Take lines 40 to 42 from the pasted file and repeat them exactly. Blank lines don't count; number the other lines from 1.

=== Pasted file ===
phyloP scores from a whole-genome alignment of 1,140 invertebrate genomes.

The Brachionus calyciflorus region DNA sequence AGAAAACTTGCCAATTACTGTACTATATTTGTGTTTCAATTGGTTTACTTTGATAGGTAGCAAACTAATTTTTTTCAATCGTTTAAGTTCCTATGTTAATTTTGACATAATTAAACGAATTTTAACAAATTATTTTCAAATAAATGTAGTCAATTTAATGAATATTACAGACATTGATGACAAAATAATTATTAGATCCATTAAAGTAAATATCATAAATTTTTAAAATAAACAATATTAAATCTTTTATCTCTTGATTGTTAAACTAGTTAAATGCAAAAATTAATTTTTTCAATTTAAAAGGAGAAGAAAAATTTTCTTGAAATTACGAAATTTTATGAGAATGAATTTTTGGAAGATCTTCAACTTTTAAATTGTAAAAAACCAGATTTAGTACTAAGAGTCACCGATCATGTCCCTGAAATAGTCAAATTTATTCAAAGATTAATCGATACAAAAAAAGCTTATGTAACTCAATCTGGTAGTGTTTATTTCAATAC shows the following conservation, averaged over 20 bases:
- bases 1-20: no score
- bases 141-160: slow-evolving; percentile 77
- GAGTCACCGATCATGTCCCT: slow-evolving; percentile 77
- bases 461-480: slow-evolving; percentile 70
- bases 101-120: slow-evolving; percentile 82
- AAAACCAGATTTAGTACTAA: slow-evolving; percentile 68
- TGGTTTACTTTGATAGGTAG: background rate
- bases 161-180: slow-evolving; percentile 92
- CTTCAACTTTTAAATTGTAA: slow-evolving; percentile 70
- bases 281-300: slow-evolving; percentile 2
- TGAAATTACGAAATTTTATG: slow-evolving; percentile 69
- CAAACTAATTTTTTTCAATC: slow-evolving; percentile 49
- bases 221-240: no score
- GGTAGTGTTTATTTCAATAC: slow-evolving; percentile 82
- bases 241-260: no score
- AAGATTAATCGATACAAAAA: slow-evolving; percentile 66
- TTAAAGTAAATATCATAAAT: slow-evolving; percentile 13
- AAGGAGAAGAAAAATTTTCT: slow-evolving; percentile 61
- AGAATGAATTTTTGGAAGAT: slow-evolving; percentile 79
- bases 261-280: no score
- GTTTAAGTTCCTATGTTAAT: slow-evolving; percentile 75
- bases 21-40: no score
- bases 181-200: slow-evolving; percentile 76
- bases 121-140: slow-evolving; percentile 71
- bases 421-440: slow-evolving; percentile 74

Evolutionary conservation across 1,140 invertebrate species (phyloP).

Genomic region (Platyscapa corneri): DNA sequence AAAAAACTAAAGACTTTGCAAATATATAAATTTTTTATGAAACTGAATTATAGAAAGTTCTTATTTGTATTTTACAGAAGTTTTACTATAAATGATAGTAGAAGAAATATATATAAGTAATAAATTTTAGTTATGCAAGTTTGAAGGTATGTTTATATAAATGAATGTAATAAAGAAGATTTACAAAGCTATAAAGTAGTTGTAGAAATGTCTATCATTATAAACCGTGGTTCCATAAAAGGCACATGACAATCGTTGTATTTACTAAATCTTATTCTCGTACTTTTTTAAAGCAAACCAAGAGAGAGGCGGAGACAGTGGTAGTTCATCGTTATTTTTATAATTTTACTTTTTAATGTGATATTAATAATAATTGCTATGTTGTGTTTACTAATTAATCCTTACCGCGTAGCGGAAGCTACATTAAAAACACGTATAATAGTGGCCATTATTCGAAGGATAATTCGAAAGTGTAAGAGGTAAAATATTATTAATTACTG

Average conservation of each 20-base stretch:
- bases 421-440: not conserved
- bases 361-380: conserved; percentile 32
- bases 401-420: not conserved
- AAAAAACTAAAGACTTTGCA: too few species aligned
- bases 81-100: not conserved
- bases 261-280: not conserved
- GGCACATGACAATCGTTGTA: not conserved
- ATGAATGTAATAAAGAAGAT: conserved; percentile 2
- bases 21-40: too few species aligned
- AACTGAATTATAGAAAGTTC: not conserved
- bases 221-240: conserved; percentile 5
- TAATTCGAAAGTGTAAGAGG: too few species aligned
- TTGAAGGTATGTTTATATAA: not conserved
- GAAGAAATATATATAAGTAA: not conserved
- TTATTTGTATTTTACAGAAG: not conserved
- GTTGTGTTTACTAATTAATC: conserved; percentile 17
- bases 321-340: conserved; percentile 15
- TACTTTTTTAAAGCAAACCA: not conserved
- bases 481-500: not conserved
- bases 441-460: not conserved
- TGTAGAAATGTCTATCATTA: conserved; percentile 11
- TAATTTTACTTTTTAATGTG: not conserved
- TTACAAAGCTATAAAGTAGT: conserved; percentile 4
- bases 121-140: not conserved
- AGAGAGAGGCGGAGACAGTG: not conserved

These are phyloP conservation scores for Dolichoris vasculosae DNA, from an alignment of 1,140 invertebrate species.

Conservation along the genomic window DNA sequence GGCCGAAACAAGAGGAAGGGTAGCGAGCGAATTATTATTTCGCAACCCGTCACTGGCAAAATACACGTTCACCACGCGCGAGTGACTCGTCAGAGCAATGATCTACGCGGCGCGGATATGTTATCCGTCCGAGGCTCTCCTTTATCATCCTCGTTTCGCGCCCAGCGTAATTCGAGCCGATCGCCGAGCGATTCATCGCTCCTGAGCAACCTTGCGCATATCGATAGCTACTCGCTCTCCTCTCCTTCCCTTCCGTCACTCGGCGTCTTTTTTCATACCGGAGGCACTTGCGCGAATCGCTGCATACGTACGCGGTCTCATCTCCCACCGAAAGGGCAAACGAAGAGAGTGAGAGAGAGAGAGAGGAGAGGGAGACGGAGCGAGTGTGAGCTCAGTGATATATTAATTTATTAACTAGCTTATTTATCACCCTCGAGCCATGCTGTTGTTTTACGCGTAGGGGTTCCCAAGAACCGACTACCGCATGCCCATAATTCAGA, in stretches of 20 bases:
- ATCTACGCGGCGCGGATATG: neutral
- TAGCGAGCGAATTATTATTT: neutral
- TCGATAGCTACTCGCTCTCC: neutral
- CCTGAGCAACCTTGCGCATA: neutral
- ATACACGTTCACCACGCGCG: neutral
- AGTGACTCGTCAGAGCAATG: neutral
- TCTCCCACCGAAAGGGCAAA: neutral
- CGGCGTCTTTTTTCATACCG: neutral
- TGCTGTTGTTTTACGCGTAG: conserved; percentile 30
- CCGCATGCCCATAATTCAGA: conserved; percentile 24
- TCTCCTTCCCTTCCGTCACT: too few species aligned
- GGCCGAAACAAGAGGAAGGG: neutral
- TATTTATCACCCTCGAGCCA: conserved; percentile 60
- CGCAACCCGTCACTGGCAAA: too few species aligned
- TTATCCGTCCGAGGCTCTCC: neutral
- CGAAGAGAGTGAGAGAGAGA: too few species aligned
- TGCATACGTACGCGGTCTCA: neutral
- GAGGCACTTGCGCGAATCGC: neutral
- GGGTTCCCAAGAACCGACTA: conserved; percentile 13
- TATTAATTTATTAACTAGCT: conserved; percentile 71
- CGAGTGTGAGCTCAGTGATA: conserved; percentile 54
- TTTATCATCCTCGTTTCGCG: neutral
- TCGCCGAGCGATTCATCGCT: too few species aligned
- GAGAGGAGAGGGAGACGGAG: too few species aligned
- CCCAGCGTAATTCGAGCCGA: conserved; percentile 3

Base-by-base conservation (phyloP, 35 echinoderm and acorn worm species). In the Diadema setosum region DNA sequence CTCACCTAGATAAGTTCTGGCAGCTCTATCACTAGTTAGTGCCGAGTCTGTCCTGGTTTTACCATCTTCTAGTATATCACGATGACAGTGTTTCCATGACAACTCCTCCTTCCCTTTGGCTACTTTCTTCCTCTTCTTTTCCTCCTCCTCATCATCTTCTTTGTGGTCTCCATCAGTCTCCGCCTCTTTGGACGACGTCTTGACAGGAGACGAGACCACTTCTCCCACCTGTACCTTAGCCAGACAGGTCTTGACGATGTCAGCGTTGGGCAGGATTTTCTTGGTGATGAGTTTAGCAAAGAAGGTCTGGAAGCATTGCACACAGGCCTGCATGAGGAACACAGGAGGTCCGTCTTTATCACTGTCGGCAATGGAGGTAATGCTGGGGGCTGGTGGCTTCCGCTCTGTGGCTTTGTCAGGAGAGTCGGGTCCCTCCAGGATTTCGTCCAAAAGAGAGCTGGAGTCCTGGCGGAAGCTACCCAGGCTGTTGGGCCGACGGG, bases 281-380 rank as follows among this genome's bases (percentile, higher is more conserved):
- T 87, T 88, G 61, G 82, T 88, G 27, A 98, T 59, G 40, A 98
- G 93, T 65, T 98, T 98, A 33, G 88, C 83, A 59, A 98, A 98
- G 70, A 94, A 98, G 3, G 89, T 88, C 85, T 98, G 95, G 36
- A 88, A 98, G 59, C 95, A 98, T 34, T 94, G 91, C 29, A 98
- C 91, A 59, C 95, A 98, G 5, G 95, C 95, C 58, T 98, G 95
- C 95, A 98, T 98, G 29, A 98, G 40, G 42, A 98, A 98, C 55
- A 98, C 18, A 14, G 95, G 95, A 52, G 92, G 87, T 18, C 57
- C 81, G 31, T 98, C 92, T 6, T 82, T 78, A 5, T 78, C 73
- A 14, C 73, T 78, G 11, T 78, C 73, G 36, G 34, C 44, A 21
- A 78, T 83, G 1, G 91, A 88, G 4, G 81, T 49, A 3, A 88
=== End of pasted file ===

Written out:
- AACTGAATTATAGAAAGTTC: not conserved
- bases 221-240: conserved; percentile 5
- TAATTCGAAAGTGTAAGAGG: too few species aligned